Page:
By Jennifer McDaniel, for the Lincoln Sentinel
Andrea Rinaldo always wanted to return to her roots.
After growing up in a small town 25 miles outside of Louisville, Ky., Rinaldo knew that one day she would return to the slower pace of a rural community.
And though it took several years to accomplish, she and her husband, Jim, are finally realizing that dream.
In May, Rinaldo began working as a Nurse Practitioner in Lincoln County Hospital’s medical clinics in Lincoln and Sylvan Grove. And last week, the community had the opportunity to meet her during an open house in Sylvan Grove.
As an adult, Rinaldo left Kentucky behind, eventually moving to Florida. Even though she and her husband, Jim, lived in a bedroom community north of Tampa, it just wasn’t the same. Like his wife, Jim had a similar upbringing, being raised in a small town in upstate New York.
“I always had a love for living in a small community,” she said.
The path to Kansas didn’t come easily or quickly, Rinaldo said, noting it all started with an invitation in the early 1990s.
Jim, an avid bow hunter, was introduced to north central Kansas after a client invited him there to hunt. During the getaway, Jim and the Jewell, Kan., farmer hosting the hunters hit it off so well that he invited Rinaldo back each year to hunt.
After several trips to Kansas, the couple began searching for property, but came up empty-handed. It wasn’t until 2005 they found land in Mitchell County.
“We purchased it and put a camper on it,” she said. “We truly bought it as a getaway, but fell so in love with the area we decided to make the transition. We always joke, it’s all because of the deer.”
Even after the move, Andrea continued to return to Florida to make money by working five or six 12-hour shifts. But by 2014, she grew tired and tried finding a job closer to home. But with no openings nearby, she accepted a position in January 2014 at StatCare, an urgent care clinic in Salina. It wasn’t long, though, until she learned Lincoln County Hospital was needing a nurse practitioner and applied for the job.
Rinaldo, whose first official day at the clinic was May 31, has been a board-certified nurse practitioner since 2004 and a registered nurse since 1986.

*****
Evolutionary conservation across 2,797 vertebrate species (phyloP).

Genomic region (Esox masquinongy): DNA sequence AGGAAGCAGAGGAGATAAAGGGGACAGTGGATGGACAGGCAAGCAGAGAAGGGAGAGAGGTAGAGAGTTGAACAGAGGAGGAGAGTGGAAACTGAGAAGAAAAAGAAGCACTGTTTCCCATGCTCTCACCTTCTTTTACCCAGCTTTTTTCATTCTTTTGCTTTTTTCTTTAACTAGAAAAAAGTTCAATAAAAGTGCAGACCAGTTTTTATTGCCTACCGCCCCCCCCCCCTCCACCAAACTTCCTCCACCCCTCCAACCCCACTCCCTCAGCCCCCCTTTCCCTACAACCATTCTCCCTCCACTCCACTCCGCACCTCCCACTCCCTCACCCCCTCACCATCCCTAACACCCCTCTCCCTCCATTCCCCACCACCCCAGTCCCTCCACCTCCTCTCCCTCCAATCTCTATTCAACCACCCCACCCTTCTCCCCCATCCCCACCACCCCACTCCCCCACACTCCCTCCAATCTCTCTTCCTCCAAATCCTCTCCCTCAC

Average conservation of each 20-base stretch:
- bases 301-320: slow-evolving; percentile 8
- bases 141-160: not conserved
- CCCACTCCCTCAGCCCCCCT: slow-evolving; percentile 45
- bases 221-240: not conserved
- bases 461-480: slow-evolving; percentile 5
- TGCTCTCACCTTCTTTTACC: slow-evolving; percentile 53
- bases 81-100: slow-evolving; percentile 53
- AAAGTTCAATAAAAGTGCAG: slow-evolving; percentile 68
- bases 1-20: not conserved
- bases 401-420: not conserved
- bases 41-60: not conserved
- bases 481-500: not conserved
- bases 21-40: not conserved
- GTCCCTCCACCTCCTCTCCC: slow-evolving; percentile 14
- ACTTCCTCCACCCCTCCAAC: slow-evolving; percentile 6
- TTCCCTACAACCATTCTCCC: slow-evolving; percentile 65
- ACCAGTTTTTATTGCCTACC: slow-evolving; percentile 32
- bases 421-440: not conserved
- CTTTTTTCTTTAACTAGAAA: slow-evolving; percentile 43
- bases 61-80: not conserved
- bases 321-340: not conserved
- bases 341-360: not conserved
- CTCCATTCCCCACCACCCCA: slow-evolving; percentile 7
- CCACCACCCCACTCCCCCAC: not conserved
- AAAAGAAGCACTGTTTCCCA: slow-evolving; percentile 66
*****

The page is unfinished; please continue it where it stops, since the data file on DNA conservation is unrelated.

Looking back on the transition, Rinaldo said it wasn’t difficult adapting to life in a small community.
“I think we were so ready to live out in the country,” she said. “I think the biggest challenge has been that I travel 14 miles of dirt and gravel roads to get to my home. The road was washed out three times this year, and I had to ride a tractor to get across, so that has been an adjustment. But for the most part, it’s really been an easy transition for us.”
And for that small piece of property the Rinaldos bought years back, well, they’ve added to it.
“As we have enjoyed living in the country, we bought more land,” she said. “We started with 300 acres, and we’ve probably tripled that.”
Today, the couple lives in a log cabin the two built by hand. The property, located about 10 miles north of Hunter, is used to raise row crops and cattle, while a portion is conserved through the CRP program. And Jim still manages his custom cabinet manufacturing business in Florida he started 37 years ago.
And while the couple’s youngest children are still living in Florida, their oldest son and his family fell in love with Kansas, too, and recently moved to Beloit.
After retiring from the U.S. Marine Corps two years ago, the family tried living in Florida, but it wasn’t the right fit. In June, they moved to Beloit, where Andrea’s son teaches at North Central Kansas Technical College and his wife teaches at St. John’s-Tipton. The couple’s three children also attend school at St. John’s.
Though it took some time, Rinaldo said she and her husband couldn’t be happier with their decision. And for Andrea, working at the clinic has been an experience like none other.
“What I’ve noticed is everybody I’ve met has been so appreciative of the care,” she said. “For me, it’s been wonderful when someone is so appreciative that I’m taking care of them, and doing the best I can. It’s so much more rewarding than what you find in larger cities. It’s been warm and wonderful, and it’s so nice taking care of patients who are also interested in taking care of themselves. It makes my job much easier, and it’s something I have never seen before. It’s been a wonderful experience.”